Depressed mood amplifies heart-related symptoms in persistent and paroxysmal atrial fibrillation patients: a longitudinal analysis-data from the German Competence Network on Atrial Fibrillation

Research output: Contribution to journalArticlepeer-review

Authors

  • Alexander von Eisenhart Rothe
  • Frederick Hutt
  • Jens Baumert
  • Günther Breithardt
  • Andreas Goette
  • Karl-Heinz Ladwig

Colleges, School and Institutes

Abstract

AIMS: There is limited evidence of an association between the burden of atrial fibrillation (AF)-related symptoms and depressed mood (DM). We used follow-up data from two randomized trials to relate AF symptoms, perceived AF burden, and DM.

METHODS AND RESULTS: Baseline data on 319 persistent AF patients from the Flec-SL trial and 244 paroxysmal AF patients from the ANTIPAF trial were available. Data on 400 patients were available at 6-month follow-up. Depressed mood was measured using the major depression inventory, AF symptoms using the AF Symptom Checklist. Generalized estimating equation models were used to assess the association between symptom burden and DM. At baseline, 194 patients (35.2%) reported DM, 294 (52.2%) reported severe AF symptom burden. Burden from all symptoms except fainting was significantly elevated in patients with DM. An improvement in DM from baseline to follow-up was associated with reduced symptom burden [odds ratio (OR) = 2.06; 95% confidence interval (CI): 1.22-3.51]. Patients with DM had three-fold increased odds of severe symptom burden after adjustment for perceived AF-frequency and -duration, sex, and chronic obstructive pulmonary disorder (COPD) (OR = 3.19; 95% CI: 2.65-8.45). Women reported significantly more severe symptom burden than men (OR = 1.44; 95% CI: 1.36-1.95). Uneasiness, nausea, and shortness of breath were most strongly associated with DM. The effect of DM on nausea was more pronounced for men (Pinteraction = 0.041). Perceived AF-frequency and -duration were not associated with DM (P = 0.717 and 0.236, respectively).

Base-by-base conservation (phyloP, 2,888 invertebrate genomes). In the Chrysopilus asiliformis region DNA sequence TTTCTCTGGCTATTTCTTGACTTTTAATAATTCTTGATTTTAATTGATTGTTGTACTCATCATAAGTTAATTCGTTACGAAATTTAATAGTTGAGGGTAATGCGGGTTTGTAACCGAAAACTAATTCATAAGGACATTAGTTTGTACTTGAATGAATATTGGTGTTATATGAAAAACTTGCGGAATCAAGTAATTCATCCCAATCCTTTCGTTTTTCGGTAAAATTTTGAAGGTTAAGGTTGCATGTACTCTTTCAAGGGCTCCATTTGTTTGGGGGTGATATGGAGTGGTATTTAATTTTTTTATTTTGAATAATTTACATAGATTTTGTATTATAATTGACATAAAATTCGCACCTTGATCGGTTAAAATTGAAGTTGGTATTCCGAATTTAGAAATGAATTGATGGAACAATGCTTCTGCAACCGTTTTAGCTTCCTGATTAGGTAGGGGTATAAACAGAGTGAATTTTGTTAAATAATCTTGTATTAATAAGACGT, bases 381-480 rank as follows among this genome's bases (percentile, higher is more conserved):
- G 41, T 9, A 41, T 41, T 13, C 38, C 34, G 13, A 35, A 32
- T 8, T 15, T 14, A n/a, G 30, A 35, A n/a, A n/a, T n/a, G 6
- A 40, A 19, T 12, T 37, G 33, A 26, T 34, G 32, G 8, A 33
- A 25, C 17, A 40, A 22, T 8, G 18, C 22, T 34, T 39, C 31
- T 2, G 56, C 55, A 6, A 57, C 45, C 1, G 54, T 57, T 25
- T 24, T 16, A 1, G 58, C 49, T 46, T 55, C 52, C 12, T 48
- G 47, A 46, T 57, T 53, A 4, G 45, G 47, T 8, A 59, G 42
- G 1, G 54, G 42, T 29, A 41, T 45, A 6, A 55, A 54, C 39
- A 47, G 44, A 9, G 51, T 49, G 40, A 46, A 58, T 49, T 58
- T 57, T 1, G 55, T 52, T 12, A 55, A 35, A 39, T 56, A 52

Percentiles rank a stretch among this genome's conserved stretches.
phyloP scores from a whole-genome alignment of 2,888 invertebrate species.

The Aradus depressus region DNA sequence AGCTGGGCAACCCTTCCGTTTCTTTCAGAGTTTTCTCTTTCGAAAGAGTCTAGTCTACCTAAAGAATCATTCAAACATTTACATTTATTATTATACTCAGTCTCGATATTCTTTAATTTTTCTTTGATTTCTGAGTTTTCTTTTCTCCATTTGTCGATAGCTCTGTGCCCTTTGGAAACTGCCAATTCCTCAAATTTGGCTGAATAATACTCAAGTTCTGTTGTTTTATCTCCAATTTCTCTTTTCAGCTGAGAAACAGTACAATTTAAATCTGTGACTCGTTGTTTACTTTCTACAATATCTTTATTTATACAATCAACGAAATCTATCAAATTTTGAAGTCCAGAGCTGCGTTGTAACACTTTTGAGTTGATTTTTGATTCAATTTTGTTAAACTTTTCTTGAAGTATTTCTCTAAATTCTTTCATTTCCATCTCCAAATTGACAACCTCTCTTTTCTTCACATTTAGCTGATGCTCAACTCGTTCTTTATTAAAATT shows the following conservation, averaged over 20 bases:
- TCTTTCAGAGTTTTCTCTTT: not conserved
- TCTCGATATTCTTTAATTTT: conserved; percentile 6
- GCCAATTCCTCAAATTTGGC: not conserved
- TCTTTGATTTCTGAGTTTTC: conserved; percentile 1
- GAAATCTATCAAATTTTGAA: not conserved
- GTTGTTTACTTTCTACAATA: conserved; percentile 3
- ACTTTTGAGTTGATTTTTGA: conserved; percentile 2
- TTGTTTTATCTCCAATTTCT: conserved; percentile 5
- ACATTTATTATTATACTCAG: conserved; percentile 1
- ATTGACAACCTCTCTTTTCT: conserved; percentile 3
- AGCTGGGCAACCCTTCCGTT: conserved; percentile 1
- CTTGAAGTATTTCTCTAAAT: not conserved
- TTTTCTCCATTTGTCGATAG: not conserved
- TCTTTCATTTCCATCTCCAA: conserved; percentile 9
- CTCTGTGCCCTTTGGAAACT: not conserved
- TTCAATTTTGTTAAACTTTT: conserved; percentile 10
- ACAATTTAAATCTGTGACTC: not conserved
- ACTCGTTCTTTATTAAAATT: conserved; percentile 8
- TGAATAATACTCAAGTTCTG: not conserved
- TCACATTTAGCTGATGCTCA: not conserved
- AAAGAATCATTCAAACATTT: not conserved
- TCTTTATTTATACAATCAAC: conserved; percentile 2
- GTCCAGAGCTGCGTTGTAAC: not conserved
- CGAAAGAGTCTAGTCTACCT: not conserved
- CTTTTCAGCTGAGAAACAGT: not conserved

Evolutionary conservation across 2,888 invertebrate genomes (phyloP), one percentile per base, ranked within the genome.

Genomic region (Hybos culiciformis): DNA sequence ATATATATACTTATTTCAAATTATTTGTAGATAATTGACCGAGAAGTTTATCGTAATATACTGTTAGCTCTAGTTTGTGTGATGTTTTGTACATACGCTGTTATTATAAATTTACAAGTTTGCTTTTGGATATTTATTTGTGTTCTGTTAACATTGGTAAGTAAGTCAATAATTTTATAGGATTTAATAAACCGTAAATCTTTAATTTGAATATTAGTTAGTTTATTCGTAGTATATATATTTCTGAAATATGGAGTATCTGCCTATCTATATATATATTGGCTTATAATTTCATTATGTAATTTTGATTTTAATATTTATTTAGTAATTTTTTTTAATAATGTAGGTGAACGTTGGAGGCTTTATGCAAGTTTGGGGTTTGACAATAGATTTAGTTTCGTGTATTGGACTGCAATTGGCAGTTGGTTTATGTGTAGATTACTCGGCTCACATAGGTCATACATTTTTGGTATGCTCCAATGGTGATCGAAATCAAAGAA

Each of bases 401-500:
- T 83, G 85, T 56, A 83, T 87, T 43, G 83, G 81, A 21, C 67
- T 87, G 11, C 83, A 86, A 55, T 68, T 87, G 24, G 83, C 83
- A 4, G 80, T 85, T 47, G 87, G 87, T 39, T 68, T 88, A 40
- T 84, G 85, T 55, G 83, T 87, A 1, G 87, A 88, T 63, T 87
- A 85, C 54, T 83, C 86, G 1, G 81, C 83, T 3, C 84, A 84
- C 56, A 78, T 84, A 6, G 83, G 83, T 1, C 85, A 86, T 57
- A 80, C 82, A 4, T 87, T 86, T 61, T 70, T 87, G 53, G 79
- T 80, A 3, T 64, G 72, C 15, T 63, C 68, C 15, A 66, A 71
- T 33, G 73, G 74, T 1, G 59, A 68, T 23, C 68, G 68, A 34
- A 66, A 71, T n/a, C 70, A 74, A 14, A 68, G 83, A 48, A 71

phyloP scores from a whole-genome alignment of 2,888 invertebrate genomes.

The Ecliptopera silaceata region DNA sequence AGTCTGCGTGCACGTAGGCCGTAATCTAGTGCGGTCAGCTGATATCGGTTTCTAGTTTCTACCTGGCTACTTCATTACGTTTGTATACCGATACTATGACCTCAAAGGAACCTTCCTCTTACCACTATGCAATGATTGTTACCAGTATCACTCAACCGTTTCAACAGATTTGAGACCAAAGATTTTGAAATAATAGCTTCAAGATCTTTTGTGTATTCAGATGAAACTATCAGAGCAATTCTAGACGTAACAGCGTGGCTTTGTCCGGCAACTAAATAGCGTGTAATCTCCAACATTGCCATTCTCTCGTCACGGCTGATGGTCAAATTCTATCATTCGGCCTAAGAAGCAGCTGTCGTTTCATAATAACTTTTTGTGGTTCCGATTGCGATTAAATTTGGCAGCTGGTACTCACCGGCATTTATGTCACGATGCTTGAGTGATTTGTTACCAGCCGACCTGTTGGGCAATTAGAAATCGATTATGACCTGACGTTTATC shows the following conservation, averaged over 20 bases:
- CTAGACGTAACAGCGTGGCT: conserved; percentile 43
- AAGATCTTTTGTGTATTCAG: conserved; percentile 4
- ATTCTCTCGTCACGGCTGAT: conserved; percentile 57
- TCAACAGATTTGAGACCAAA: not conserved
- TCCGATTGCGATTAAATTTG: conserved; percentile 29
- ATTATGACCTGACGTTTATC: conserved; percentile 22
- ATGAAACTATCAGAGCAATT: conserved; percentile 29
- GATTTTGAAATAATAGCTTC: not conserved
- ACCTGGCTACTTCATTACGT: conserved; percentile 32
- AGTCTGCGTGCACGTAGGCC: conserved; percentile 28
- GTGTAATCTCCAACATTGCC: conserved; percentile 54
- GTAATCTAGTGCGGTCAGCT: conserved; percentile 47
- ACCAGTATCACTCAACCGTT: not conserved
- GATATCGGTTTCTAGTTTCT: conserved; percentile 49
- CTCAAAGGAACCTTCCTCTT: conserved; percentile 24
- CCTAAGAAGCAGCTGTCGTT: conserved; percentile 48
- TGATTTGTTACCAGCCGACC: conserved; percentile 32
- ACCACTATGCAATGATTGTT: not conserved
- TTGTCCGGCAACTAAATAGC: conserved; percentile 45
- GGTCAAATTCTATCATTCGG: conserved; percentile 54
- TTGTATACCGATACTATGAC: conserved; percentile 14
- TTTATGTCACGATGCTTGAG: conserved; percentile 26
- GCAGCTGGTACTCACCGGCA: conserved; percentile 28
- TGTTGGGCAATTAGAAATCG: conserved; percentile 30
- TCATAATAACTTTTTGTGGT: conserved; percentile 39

CONCLUSION: Depressed mood is associated with AF symptom burden over 6 months after adjustment for perceived frequency and duration of AF episodes, COPD, and sex.

Bibliographic note

Published on behalf of the European Society of Cardiology. All rights reserved. © The Author 2015. For permissions please email: journals.permissions@oup.com.

Details

Original languageEnglish
Pages (from-to)1354-62
Number of pages9
JournalEuropace
Volume17
Issue number9
Publication statusPublished - Sep 2015